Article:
“In 2010, the National Center for Education Research and the National Center for Education Statistics, both within the U.S. Department of Education’s Institute of Education Sciences, began collaborating on an education grant opportunity related to the cross-sectional National Postsecondary Student Aid Study.
NPSAS is a large, nationally-representative sample of postsecondary institutions and students that contains student-level records on student demographics and family background, work experience, expectations, receipt of financial aid, and postsecondary enrollment.
Why is this information important to the education of our children?
Since 1987, NPSAS has been fielded every 3 to 4 years, most recently during the 2015-16 academic year.
The goal of this NCER-NCES collaboration is to provide researchers the opportunity to develop “one-off” projects that would target a subset of the NPSAS sample.
Under this NCER-NCES grant opportunity, researchers submit applications to the Education Research Grants program under the Postsecondary and Adult Education topic and to the Exploration or Efficacy/Replication research goals.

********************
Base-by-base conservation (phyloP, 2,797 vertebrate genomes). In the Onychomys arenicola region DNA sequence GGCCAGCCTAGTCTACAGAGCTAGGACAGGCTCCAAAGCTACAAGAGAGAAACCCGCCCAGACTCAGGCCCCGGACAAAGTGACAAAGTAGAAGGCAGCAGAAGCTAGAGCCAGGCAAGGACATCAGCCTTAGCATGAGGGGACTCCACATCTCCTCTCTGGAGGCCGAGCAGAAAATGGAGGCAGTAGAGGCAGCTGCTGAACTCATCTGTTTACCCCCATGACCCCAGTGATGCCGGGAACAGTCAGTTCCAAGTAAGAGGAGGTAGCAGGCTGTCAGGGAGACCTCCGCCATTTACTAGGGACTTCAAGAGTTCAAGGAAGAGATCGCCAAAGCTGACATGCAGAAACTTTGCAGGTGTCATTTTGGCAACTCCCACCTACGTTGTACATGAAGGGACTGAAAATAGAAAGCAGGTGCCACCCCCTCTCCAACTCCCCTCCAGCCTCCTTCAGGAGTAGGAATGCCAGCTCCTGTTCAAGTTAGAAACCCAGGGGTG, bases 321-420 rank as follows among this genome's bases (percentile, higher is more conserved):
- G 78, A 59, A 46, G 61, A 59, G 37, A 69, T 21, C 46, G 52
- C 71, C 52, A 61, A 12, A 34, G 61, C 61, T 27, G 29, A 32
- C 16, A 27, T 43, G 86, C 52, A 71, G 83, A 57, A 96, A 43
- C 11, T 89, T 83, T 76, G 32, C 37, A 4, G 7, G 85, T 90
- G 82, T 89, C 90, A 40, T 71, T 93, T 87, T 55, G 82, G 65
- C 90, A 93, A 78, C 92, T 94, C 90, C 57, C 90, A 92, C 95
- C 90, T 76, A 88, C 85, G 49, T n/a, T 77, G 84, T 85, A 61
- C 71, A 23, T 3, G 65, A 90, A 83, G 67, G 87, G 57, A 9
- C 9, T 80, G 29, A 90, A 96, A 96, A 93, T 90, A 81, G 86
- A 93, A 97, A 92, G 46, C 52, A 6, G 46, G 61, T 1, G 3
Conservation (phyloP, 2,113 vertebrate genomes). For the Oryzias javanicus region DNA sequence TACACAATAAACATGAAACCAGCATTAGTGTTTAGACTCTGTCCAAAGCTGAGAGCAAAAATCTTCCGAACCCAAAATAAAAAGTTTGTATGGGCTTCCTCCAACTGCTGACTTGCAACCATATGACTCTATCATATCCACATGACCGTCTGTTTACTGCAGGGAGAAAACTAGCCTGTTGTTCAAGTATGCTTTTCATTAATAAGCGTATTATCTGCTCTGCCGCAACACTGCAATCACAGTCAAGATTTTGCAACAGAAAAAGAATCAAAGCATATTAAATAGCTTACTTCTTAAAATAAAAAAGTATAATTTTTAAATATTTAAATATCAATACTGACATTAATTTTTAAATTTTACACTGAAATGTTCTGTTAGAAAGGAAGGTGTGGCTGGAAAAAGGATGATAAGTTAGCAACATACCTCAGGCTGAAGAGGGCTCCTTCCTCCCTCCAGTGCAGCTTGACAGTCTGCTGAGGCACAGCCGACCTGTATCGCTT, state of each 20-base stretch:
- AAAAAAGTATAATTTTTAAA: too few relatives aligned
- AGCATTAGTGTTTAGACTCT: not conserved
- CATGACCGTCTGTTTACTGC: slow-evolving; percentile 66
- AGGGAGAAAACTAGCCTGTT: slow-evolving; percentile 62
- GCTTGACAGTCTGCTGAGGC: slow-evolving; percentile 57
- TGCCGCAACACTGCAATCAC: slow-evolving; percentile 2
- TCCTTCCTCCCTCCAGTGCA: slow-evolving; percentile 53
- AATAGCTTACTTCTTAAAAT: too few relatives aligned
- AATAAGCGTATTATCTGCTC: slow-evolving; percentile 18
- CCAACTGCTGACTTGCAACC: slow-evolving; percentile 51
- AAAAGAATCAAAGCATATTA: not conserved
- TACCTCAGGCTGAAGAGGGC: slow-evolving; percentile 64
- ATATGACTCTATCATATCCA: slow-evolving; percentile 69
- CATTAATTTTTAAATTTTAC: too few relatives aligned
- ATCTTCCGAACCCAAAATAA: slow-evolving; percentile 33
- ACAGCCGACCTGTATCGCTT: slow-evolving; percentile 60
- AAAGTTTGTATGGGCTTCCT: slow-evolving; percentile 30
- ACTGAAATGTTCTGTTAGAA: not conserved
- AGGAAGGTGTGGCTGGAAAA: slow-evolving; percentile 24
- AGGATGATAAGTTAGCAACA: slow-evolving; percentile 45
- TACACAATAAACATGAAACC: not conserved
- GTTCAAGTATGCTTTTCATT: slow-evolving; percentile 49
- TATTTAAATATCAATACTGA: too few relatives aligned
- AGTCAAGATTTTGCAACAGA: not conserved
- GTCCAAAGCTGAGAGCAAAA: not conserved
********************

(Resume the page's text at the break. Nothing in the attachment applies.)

How much does this cost taxpayers?
NCER supports research projects using NPSAS subsamples to:
(1) Explore the relations between postsecondary persistence and completion, and malleable factors (as well as the mediators and moderators of those relationships) . . .
(2) evaluate the efficacy of interventions aimed at improving persistence and completion of postsecondary education.
Through the grant award, researchers can obtain indirect access to a subsample of the NPSAS sample after the study’s student interviews have been completed.
For what reason?
This request is to conduct, in 2017, the “Connecting Students 2017: Testing the Effectiveness of FAFSA Interventions on College Outcomes” study, funded by the NCER-NPSAS grant, designed to measure the effectiveness of an intervention that will provide financial aid information and reminders to college students who were initially interviewed as part of NPSAS:16.
How does this improve student outcomes at the elementary level of education where our children are failing?
Our educational tax dollars must be spent providing every child in America with an excellent education that concentrates on discovering, developing, and directing their individual gifts and talents towards becoming knowledgeable, actively engaged citizens who realize that educating children is more important that securing the profits of “hedgehogs”.
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